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The Red Hat Ansible Certified Content Collection for ServiceNow helps you create automated workflows targeting IT service management (ITSM) tasks faster while establishing and maintaining a single source of truth in the ServiceNow configuration management database (CMDB). In this blog, I’ll share the latest features we’ve added to the Collection, and you can find additional resources about existing features at the end of this blog. 

We’ve added three major updates to the Red Hat Ansible Certified Content Collection for ServiceNow:

  • Advanced inventory features
  • Customized list mappings
  • Creating problem tasks and change requests tasks

Let’s take a closer look at each of these. 


Support for advanced inventory features 

A new feature in ServiceNow Collection introduces a new inventory functionality, called “enhanced inventory”, which provides the ability to create groups based on CMDB relationships. Previous versions of the inventory plugin allowed us to create predefined groups, such as the “Linux Red Hat” and “Windows XP” examples shown here: 

  - os: = Linux Red Hat
  - os: = Windows XP
  - key: os
    prefix: os

Inspecting the inventory collected using the above configuration results in:

ansible-inventory -i --graph` output:
|  |--DatabaseServer1
|  |--DatabaseServer2
|  |--FileServerFloor1
|  |--FileServerFloor2
|  |--INSIGHT-NY-03

If no group information was defined, inventory items were left ungrouped, as in this example:

  - sys_class_name: = cmdb_ci_unix_server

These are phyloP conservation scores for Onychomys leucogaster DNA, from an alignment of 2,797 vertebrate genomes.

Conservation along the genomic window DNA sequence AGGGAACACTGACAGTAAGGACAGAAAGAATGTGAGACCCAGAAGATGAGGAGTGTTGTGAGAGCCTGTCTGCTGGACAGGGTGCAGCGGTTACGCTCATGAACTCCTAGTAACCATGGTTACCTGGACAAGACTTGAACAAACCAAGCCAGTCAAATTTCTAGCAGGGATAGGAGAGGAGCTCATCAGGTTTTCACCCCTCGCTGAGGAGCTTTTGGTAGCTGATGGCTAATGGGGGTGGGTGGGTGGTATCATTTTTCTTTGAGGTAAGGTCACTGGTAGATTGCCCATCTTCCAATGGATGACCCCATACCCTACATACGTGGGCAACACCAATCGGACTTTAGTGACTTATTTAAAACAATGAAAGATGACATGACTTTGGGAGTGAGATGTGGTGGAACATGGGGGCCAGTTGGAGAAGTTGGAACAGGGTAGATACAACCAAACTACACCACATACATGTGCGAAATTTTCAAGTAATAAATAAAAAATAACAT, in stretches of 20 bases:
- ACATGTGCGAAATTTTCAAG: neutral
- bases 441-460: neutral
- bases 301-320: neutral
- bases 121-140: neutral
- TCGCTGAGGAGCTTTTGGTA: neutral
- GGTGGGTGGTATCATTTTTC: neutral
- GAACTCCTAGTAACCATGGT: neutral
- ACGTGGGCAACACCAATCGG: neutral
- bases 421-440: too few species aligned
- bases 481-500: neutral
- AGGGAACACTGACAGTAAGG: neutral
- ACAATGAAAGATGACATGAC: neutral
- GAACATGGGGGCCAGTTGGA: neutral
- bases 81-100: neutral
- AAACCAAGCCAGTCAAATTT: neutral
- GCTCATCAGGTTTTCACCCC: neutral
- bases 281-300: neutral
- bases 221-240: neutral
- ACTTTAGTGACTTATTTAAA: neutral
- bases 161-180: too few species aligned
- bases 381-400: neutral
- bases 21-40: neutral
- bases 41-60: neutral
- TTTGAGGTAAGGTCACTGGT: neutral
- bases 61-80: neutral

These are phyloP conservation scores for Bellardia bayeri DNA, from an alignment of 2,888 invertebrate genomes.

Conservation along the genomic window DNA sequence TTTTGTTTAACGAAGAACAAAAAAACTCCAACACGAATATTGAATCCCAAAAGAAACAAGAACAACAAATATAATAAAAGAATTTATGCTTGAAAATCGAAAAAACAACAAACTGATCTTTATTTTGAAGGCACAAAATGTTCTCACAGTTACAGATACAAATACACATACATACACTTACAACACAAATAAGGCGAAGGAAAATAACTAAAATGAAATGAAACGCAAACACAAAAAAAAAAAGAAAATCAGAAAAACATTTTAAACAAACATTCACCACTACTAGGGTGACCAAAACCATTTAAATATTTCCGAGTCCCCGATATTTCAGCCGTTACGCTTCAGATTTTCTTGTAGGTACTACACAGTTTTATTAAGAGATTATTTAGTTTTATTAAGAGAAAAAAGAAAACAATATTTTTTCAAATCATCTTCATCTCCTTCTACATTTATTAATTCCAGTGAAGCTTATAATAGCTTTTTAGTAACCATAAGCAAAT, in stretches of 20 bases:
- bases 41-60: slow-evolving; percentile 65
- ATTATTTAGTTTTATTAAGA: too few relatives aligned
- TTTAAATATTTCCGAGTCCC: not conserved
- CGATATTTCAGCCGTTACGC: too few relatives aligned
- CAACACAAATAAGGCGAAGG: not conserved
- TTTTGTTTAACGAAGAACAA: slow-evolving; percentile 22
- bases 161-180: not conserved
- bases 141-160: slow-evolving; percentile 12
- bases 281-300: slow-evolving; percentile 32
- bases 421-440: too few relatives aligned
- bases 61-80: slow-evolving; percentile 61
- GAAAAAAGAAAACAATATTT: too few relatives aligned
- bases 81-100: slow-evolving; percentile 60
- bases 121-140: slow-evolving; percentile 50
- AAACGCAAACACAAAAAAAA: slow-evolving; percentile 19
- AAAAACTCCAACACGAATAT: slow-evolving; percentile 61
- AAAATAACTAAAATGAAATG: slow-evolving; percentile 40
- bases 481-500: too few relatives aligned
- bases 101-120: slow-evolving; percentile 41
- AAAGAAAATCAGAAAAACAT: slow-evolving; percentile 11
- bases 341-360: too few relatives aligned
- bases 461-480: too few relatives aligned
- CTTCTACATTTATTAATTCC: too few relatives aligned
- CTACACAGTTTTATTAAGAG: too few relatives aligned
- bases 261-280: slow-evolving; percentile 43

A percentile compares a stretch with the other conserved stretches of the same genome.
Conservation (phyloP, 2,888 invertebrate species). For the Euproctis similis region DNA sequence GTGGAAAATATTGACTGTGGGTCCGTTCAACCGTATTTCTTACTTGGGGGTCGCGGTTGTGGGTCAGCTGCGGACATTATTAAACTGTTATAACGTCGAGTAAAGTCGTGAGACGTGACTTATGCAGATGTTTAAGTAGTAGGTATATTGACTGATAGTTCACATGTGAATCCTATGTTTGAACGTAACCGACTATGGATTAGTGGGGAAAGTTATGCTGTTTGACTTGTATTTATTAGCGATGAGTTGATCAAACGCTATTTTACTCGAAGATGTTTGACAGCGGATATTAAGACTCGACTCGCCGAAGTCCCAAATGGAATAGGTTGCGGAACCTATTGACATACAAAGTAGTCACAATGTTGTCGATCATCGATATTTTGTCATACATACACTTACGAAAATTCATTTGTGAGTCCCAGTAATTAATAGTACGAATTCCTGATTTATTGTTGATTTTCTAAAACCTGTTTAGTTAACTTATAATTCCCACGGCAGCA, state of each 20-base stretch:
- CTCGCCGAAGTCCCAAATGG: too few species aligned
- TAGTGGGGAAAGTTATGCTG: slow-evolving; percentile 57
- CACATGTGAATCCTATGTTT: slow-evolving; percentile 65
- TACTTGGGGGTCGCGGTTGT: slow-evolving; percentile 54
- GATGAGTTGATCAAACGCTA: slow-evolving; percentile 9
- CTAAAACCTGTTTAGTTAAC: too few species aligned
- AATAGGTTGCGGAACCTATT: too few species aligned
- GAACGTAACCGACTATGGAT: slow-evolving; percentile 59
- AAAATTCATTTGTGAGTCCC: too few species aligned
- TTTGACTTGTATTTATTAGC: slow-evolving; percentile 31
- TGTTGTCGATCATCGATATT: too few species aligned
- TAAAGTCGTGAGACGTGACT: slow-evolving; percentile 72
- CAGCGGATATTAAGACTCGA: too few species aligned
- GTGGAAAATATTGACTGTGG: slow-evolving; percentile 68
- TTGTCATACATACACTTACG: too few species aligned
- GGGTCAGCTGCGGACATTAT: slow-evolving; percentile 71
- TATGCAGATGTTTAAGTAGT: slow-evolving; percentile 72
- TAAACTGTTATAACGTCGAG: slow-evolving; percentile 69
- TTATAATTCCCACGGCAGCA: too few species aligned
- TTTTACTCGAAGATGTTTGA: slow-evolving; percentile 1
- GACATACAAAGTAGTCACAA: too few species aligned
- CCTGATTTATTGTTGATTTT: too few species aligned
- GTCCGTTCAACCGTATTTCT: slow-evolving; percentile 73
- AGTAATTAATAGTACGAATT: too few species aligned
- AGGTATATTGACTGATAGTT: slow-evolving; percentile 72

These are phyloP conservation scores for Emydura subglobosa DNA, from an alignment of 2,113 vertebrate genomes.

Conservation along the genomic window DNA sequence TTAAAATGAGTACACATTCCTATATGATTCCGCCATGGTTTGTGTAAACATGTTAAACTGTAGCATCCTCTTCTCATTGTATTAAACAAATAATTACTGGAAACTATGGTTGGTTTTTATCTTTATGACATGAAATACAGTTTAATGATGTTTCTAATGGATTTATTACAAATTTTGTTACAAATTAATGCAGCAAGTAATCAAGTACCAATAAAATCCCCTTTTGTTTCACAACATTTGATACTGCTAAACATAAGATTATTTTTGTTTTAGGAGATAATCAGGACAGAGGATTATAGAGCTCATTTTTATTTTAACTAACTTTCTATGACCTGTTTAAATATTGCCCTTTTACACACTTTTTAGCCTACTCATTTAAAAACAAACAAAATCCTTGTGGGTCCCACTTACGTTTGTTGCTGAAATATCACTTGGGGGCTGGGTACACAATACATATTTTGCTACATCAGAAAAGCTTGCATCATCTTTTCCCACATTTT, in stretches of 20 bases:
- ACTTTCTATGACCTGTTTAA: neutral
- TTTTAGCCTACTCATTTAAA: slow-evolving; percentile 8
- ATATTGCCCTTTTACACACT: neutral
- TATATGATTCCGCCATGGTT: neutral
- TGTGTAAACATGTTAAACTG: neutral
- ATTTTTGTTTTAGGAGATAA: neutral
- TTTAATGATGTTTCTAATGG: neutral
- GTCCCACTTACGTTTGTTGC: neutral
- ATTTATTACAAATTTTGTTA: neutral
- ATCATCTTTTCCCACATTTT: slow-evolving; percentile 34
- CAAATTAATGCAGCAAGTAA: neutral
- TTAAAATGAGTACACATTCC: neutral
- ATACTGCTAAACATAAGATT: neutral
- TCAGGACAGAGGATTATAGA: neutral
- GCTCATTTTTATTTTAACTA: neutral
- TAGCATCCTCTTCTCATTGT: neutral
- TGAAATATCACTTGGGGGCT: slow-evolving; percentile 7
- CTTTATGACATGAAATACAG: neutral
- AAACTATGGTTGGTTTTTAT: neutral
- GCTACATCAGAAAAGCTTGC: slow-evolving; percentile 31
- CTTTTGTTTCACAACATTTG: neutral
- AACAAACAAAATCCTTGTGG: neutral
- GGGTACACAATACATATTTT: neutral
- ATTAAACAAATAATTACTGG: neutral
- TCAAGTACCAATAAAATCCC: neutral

Which creates the following inventory with all hosts being ungrouped with no way of isolating hosts based on relationships:

  |  |--dbaix900nyc
  |  |--dbaix901nyc
  |  |--dbaix902nyc
  |  |--lawson_app_100
  |  |--lawson_db_100
  |  |--unix200
  |  |--unix201

Now, in the latest Collection updates, we can define relationships using "enhanced: true” and the CMDB relationships are invoked and automatically grouped as shown in this example:

enhanced: true
  - sys_class_name: = cmdb_ci_unix_server

Which generates the following inventory:

  |  |--unix201
  |  |--dbaix901nyc
  |  |--unix200
  |  |--unix201
  |  |--lawson_db_100
  |  |--lawson_app_100
  |  |--lawson_db_100
  |  |--dbaix900nyc
  |  |--dbaix901nyc
  |  |--dbaix902nyc
  |  |--dbaix900nyc
  |  |--dbaix901nyc
  |  |--dbaix902nyc

The inventory of hosts created now shows that hosts are grouped by their associations.

Unlike in the previous Collection, this enhanced inventory plugin does not require any additional scripts to be imported into your ServiceNow instance and works on top of the standard REST API that ServiceNow provides.


Support for customized mappings

ServiceNow is extremely customizable, allowing you to define most anything within your instance. One example of this is “choice lists," which is a field type that allows you to define a list of options that a user must select. You can also add, remove, or rename labels for any choice list items. For instance, for the field “incident state” the default values are “In Progress'', “On Hold”, “Resolved”, “Closed”, and “Canceled.” With customized mappings, for instance, you can add an additional option such as “Testing.”